Cross-posted from Mike Malloy
Representative Robert Pittenger
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US Representative Robert Pittenger is from Charlotte North Carolina and he thinks it's just fine for a boss to fire employees because they're gay. Yup, he said it. And three guesses how he voted in Monday's procedural vote on pay equality for women.
Why is he so passionate about defending the private sector's right to discriminate against gays? Pittenger says laws that would prevent workplace discrimination and protect gays in the workforce violate "the freedoms we enjoy."
Uh-huh. Like the freedom to fire somebody because you don't agree with their sexual orientation. The freedom to bully. The freedom to hate.
This is from The Charlotte Observer:
"As House Democrats made a Hail Mary attempt to force a vote on laws to protect gays in the workplace, Rep. Robert Pittenger, a Charlotte Republican, continued to stand by comments he made earlier this month that businesses should be free to fire employees based on their sexual orientation.
"'It's incredibly hard to operate or start a business already, and I don't think America is begging for more obstacles to an economic recovery,' he said in the statement. 'Where does it stop? Is the next regulation going to prohibit a layoff even during an economic downturn? Will the next law mandate full employment?'
"Pittenger stirred up the gay rights debate when he told liberal political blog ThinkProgress this month that governments shouldn't 'impose on the freedoms we enjoy.' Asked his opinion about the Employment Non-Discrimination Act pending in Congress, Pittenger compared adding more laws to protect gays in the workplace to smoking bans -- which he said are fine for public places, but he questioned the government role when it comes to private spaces.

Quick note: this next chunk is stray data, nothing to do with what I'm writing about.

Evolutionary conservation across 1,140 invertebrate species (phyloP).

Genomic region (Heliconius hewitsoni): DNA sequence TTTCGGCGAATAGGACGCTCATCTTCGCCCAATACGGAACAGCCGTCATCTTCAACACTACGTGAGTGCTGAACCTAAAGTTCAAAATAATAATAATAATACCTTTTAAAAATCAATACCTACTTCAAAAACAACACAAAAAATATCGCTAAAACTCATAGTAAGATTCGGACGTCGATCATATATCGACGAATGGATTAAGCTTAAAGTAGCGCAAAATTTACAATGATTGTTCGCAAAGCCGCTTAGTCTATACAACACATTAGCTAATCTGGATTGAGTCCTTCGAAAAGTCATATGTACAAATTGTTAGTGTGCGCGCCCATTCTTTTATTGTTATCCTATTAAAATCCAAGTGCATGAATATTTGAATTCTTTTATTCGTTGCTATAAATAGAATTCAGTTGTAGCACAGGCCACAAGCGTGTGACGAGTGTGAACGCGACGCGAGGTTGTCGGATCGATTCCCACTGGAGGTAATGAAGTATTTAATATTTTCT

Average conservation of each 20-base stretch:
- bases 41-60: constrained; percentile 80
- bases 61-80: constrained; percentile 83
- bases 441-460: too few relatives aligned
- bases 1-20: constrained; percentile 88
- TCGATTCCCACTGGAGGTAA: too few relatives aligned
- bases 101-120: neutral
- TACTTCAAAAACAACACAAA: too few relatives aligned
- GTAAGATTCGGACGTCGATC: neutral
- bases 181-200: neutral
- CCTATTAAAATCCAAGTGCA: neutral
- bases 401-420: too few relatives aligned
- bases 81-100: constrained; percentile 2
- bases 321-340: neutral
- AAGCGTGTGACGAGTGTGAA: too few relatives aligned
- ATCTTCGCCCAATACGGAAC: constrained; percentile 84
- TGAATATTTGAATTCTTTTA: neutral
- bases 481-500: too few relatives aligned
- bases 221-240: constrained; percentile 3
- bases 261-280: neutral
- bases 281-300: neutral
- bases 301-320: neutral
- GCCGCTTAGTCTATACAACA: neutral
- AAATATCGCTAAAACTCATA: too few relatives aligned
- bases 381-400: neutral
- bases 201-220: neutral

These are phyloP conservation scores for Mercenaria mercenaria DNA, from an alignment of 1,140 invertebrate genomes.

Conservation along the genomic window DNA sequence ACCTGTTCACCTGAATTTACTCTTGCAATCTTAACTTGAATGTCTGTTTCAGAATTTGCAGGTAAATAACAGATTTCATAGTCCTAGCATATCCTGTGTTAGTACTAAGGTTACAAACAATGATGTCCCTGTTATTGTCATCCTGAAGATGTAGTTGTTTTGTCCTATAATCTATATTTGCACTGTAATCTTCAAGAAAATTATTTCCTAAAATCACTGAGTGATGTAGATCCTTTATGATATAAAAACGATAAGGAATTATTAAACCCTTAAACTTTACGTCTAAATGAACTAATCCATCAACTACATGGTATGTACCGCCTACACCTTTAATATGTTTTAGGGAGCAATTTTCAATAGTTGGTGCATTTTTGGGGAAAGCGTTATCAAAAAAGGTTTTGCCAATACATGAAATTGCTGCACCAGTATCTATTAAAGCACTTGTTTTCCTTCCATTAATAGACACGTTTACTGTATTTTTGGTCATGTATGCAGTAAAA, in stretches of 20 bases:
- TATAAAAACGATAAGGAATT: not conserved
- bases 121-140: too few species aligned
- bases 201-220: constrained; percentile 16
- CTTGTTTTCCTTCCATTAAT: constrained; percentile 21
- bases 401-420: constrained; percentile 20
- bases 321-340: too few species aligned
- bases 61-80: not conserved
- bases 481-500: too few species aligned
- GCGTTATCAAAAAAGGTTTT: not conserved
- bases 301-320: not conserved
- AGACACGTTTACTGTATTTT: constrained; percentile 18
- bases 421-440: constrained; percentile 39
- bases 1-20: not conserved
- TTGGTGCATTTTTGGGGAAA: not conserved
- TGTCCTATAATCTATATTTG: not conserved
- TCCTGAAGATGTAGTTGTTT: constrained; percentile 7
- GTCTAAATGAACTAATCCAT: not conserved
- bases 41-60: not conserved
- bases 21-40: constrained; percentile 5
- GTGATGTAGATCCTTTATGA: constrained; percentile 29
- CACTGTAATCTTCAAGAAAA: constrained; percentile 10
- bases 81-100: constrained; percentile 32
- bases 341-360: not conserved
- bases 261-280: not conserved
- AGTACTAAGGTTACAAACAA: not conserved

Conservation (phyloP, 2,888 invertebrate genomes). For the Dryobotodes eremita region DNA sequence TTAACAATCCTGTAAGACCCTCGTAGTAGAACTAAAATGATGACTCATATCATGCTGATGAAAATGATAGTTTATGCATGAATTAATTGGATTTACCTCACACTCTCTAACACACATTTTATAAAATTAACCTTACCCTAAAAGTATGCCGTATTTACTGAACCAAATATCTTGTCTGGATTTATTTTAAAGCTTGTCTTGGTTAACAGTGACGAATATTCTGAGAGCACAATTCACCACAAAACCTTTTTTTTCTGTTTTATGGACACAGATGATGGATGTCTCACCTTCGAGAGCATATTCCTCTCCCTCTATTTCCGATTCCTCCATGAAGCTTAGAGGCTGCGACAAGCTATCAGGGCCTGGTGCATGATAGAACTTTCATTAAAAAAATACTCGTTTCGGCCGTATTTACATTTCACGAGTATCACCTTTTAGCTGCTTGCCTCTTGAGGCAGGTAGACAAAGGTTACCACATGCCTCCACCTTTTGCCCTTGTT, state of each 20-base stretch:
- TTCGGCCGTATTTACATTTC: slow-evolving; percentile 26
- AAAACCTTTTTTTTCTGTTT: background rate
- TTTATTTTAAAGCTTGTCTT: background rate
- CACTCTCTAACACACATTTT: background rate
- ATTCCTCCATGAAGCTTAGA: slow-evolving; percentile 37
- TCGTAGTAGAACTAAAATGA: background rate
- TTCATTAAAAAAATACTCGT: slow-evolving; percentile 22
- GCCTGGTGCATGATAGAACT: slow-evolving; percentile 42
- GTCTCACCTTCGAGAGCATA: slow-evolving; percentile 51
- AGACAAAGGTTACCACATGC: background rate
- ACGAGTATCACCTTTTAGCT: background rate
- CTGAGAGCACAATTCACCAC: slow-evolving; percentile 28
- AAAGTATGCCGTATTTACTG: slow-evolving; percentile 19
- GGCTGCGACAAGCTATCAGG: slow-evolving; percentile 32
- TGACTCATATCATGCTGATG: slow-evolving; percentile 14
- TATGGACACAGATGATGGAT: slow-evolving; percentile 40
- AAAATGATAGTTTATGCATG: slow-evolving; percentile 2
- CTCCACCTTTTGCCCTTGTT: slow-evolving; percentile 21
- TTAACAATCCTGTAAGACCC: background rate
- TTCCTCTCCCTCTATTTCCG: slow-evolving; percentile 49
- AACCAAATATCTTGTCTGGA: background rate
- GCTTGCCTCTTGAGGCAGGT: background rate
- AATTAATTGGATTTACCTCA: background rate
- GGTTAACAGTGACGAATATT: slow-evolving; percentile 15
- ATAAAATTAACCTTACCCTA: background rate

"On Wednesday, House Minority Leader Nancy Pelosi, D-Calif., sought to force the hand of Pittenger, Boehner and other Republican opponents. She joined other Democratic leaders in announcing a procedural push to force a vote on the bill.
"'Unfortunately, in South Carolina and 28 other states it is still legal to discriminate against people based on their sexual orientation,' Assistant Democratic Leader James Clyburn, D-S.C., said Wednesday during a press conference. 'And that is, plain and simple, wrong.' Gay rights activists called Pittenger's comments 'absurd' and argued that discrimination in the workplace because of someone's sexual orientation goes against American values.
"'Rep. Pittenger's ill-informed opinion is also not consistent with the fair-minded opinion of most Americans,' said David Stacy, government affairs director for the Human Rights Campaign, a gay rights organization. 'The vast majority of Americans back commonsense workplace protections for LGBT Americans.' Staffers for Pittenger said they've received no negative calls about his comments and that no constituents brought the issue up at any of the congressman's 13 town hall events over the last two months."